The hermit picked up a rock to crush the snake’s head and cried, “how could you?!?!”

The snake never blinked. “Why are you crying?,” it asked, “Everyone knows that snakes make bad pets.”

With rock still in hand, the hermit pondered this while the snake crawled back to it’s home in the woods.

***

I don’t know who is who in this story.

Actually, I do.

I am both of them.

Stargazing

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East Coast Ira sits on the world, the star of a constellation he cannot see.

A blue dot in the eye of the serpent or an apple from the tree of knowledge.

He waits for the sign of the cross, searching for life in his lifetime.

Peace happens for eternity out there beyond the clouds.

The lay of the land is changed by the weather while the sun burns bright, even when he’s not looking.

 


Midnight In The Ocean

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I played a song as long as the highway. Which lover are you, Jack Of Diamonds?

“It’s very sunny in here”, he said. “Well”, I replied, “maybe you should put on a hat.” And he grinned at my bright idea.

Hundreds of miles passed me by, until pink jet trails scratched the sky, and minor chords welled up that would not be subdued.

“Your messenger is here”, he said, “watching me from the window.” East Coast Ira was brought up to believe that reptiles were not meant to roam free in the house but on this special occasion he let it slide. Red touches yellow… he thought, hmmm. “Don’t think that because you just now saw it means it wasn’t there the whole time”, I told him, “because after all, no one invented electricity.” He reached out to click off the lamp so we could be alone.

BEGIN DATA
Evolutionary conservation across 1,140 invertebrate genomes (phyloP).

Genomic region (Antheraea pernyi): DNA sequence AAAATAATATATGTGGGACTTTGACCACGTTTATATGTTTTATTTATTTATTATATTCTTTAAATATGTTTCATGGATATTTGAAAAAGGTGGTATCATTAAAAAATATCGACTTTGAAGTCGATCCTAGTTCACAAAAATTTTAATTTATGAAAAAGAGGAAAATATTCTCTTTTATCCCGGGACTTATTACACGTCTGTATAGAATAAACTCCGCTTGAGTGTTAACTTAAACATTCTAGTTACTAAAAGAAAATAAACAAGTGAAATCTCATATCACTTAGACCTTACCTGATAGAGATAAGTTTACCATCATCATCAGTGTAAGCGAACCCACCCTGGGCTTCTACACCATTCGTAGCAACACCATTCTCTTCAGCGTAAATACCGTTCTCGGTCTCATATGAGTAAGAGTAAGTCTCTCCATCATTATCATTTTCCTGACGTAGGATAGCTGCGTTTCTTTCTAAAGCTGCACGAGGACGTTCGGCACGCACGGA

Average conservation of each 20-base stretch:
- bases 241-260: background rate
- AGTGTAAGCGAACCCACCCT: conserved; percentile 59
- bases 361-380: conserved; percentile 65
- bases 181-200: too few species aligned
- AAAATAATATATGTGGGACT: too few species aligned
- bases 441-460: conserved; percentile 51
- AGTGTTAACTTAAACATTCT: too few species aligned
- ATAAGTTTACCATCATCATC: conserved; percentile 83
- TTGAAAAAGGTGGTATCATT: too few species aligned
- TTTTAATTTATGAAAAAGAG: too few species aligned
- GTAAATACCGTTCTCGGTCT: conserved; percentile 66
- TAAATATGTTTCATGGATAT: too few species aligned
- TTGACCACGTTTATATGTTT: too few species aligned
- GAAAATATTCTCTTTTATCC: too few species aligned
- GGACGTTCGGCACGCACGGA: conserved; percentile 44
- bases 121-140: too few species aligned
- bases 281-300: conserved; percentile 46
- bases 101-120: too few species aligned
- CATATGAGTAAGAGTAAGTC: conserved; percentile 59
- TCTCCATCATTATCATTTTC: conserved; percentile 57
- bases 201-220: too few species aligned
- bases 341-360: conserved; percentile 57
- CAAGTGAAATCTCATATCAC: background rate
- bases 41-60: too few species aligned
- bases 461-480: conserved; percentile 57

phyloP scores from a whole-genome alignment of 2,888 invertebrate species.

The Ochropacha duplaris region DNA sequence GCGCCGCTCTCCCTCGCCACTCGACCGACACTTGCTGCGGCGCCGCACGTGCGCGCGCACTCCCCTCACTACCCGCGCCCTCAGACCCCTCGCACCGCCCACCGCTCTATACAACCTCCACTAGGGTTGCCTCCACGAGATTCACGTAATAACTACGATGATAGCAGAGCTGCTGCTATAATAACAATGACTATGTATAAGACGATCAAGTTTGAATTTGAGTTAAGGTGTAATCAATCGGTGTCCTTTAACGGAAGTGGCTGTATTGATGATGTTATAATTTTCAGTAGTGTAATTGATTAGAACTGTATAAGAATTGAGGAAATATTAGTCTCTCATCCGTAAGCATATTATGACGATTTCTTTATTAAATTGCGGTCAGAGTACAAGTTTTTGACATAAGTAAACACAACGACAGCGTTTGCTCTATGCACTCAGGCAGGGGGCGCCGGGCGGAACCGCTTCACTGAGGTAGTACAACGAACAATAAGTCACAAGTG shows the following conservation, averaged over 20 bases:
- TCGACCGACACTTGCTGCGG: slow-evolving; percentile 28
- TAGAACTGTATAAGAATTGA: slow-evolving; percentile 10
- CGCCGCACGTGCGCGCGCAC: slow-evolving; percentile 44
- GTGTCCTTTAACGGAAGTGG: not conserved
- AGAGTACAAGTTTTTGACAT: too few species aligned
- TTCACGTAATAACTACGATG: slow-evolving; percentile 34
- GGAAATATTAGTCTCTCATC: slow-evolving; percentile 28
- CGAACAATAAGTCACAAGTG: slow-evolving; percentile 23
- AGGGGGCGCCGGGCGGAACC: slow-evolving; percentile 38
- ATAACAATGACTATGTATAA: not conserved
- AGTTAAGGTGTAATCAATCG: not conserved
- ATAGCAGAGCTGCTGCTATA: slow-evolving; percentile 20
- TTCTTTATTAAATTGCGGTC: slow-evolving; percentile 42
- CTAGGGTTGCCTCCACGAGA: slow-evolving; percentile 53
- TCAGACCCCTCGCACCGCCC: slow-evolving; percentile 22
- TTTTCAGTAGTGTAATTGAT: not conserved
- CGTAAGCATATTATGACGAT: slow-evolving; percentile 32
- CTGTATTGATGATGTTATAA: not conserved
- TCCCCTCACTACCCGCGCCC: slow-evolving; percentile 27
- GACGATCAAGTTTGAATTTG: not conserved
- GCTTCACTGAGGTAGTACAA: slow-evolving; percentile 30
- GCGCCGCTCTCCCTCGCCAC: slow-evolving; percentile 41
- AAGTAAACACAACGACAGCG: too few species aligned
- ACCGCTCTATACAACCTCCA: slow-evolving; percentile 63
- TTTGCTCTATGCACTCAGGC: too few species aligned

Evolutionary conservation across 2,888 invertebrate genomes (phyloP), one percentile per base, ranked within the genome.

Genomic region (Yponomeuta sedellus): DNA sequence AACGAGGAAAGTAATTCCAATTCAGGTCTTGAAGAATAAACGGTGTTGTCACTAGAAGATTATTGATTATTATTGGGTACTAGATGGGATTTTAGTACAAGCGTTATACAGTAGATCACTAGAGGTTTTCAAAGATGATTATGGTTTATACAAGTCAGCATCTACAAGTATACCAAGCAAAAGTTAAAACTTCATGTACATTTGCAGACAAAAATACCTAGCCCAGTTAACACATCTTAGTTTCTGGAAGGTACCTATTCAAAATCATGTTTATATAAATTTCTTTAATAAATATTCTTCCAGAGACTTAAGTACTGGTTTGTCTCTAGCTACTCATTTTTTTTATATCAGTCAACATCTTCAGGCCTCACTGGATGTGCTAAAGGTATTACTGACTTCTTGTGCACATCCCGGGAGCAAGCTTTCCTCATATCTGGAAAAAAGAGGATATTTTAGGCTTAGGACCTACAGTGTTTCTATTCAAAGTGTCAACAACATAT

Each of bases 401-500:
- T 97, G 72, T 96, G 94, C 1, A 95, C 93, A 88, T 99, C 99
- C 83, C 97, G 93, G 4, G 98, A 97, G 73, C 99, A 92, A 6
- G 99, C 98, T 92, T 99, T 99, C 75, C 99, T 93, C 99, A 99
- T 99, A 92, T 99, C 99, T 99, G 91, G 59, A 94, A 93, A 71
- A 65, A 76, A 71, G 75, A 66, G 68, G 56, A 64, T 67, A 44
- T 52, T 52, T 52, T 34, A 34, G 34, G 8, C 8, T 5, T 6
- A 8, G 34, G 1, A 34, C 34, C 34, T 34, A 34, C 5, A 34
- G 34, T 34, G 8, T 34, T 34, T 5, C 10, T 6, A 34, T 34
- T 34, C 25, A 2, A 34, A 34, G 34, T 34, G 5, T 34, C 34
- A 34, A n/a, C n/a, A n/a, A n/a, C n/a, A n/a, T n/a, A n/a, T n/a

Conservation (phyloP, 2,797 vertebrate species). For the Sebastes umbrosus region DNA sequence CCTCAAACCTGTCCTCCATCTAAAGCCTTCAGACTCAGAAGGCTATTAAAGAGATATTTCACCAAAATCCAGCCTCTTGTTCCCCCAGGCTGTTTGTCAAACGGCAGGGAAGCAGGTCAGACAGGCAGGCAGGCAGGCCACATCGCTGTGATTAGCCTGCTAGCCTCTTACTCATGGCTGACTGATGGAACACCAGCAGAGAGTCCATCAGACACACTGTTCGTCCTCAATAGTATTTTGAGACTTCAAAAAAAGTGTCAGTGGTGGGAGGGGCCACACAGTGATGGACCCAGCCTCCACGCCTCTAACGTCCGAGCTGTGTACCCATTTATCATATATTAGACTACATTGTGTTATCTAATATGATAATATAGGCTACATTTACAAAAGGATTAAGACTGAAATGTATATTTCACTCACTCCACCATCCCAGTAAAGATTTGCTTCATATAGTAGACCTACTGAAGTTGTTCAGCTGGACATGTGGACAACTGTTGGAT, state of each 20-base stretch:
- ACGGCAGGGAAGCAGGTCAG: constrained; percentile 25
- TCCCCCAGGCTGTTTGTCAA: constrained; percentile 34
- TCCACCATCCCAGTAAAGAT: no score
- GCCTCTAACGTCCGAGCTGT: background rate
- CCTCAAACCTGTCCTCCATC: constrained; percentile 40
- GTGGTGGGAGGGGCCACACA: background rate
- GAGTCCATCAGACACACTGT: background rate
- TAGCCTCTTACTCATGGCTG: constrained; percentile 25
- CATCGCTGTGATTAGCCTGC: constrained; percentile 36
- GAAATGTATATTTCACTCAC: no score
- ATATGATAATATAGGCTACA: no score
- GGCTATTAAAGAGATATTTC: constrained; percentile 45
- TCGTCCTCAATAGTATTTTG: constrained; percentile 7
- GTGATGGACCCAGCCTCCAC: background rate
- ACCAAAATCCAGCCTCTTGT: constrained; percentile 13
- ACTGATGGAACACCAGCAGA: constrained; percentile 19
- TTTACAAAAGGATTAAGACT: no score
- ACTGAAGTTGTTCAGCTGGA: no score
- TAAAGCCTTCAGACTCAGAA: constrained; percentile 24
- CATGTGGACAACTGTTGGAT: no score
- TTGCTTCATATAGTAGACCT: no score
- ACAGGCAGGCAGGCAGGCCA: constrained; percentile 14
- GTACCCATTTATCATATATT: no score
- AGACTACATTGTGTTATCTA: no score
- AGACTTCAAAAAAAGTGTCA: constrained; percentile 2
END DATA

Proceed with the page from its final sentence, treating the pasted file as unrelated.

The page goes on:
I pressed on until the the black highway met the black sky and Ira sat in a black chair like midnight in the ocean. “It’s dark in here”, he said. “Well”, I replied, “maybe you should take off your hat.” And again he grinned at my bright idea.

“How fast are you moving?”, he wanted to know. “That all depends on your point of reference”, I said, but he had stopped listening.

I sat very still while the stars turned a circle and East Coast Ira began to shudder. Alone in the dark, but still observed, he found it very pleasing.

Just keep driving, I said to no one. Suspended in space and without concern, I considered the puzzles to which I was the missing piece and the various front doors that waited for me to come home.

Fervor and Pitch: An Unfolding

She emits a signal. A lone voice in a sea of millions, an anomaly in the chaos. He heard it only faintly at first and didn’t pay it much mind. Something about it though, it stuck in his head and he could not un-hear it.

She glimmers and cascades across the sky, seemingly out of control. She draws him in but he can’t see her clearly. He looks closer.

At first glance she appears to be in distress. She is not herself, but she is not weak. She is hard to see but he hears her calling, distant and relentless. He can’t focus his eyes but he can’t look away.

She stirs up his instincts. He wants to help, he wants to teach her to swim. He desperately wants to ease her distress because he shares in it. He looks for a starting place but there is no beginning. She is plain but oddly alluring. She causes him tension. He lays in bed at night and tries to make sense of her.